While they could be reversible for less cost, they could be less reliable at doing the required job. I don't think these companies decided on a blade cutting the cable as the solution before entering the lab.
     
  14. kenmce

    kenmce High Voltage Member

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    This sounds like a good way to assure that any crash will always total the car. Your insurance company will be sure to take this into consideration when they set their prices. If we were talking about the F-35 Lightning I might shrug and say yeh, sure, but for a car??? Because we can do a thing doesn't mean that we should do a thing. What we have here is a cool solution looking for a problem. Cars ain't it.
     
  15. Lee Jay

    Lee Jay Senior Member

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    Do you have any idea what 400V DC will do to you?

    Kill you instantly, then boil you, then set you on fire, that's what.
     
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  16. vvillovv

    vvillovv Senior Member

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    The old man used to say "it's not the volts that'll kill you, it's the AMPS" ymmv watt
     
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  17. Lee Jay

    Lee Jay Senior Member

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    Yeah, well, we have a thing called "Ohms law" that relates the two.

    100mA through your heart will stop it. But getting that 100mA there depends on your body's resistance (mostly the surface resistance of your skin since on the inside you're basically highly-conductive sea-water) and the applied voltage.

    What makes batteries so dangerous is that they are DC so they don't let go of you like AC does (current causes muscle contractions and AC goes through zero every 1/120th of a second) and they have nearly unlimited current capability so the current doesn't drop when you get across one.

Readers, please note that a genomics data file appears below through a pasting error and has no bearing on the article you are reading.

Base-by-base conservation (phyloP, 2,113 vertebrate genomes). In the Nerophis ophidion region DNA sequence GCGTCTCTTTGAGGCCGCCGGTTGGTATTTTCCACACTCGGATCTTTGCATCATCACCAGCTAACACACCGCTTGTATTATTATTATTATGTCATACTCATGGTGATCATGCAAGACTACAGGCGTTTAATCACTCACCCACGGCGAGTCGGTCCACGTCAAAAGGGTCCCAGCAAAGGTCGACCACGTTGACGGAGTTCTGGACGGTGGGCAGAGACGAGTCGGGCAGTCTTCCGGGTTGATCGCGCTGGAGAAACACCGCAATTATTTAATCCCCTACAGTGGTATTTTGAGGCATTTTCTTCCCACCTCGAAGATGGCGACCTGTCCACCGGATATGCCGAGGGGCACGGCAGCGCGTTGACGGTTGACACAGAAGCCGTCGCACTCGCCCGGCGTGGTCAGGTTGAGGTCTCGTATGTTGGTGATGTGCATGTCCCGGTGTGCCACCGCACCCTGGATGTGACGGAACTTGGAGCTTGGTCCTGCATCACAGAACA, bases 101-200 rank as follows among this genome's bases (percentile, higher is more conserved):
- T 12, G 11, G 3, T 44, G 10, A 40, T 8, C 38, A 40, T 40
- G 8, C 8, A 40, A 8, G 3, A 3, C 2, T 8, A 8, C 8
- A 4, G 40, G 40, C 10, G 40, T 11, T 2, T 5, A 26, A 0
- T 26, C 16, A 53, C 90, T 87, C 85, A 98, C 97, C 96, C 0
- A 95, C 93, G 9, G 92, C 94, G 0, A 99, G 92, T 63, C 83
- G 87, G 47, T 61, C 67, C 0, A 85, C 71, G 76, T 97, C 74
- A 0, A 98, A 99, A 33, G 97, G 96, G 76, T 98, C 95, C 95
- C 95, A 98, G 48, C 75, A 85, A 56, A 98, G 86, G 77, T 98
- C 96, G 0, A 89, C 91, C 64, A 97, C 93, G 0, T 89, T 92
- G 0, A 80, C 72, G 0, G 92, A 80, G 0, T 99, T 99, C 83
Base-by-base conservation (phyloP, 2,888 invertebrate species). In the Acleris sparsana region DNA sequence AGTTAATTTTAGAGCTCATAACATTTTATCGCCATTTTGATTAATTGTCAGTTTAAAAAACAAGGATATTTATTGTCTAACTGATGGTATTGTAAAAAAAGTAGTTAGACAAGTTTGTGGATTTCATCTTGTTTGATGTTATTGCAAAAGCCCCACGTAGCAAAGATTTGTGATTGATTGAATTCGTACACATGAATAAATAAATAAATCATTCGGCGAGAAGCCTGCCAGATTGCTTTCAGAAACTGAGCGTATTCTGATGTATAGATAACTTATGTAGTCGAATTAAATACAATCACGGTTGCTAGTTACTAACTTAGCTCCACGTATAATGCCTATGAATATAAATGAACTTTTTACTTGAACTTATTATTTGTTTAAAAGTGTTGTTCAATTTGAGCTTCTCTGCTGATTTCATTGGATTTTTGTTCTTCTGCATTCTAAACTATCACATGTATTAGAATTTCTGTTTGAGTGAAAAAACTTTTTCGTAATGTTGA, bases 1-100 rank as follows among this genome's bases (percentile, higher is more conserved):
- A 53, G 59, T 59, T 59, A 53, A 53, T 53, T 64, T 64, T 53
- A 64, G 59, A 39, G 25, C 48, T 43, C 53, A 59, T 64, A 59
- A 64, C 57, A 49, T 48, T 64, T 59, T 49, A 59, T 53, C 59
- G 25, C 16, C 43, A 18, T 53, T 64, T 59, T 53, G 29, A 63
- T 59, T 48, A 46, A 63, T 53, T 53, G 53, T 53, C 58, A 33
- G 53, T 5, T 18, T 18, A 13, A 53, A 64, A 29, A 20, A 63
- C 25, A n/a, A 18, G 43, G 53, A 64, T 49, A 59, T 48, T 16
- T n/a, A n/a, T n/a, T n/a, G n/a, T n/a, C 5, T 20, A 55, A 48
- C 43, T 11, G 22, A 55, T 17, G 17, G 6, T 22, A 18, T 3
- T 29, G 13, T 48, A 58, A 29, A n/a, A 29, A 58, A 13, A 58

We have UPS' here at work that run on 700V worth of lead-acid batteries. To replace the batteries, you suit up in heavy PPE, and break the battery into pieces until all the pieces are 4-battery strings (48V). Then you pull those out one-by-one and replace them, and then hook them back up into 48V strings. Then suit up and connect the strings. It's very dangerous.
     
  18. vvillovv

    vvillovv Senior Member

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    One easy way to describe the diff between AC and DC is to describe the ON/OFF switch.
    got spark? arc? plasma?
    Ohm Ohm Ohm Ohm

    all kidding aside, The stuff can be and is VERY dangerous in the most unexpected places as well as the VERY well know places. First time DIYers should take extra precautions while learning about how the systems are designed and worked on while waiting to be surprised by the next unknown behavior that shows up and boggles the mind.
     
    #18 vvillovv, Oct 17, 2019
    Last edited: Oct 17, 2019
  19. Trollbait

    Trollbait It's a D&D thing

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    A crash that sets off these cutters will set off the airbags, and the cost of replacing those is already totaling cars.
     
  20. Mendel Leisk

    Mendel Leisk Sand Pounder

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    Another current thread with much in common:

    Is a car "greener" if it isn't durable? | PriusChat

    Seems like currently safety is a strong regulatory concern, and durability not so much. Front ends that are VERY pricey crumple-zones, for example.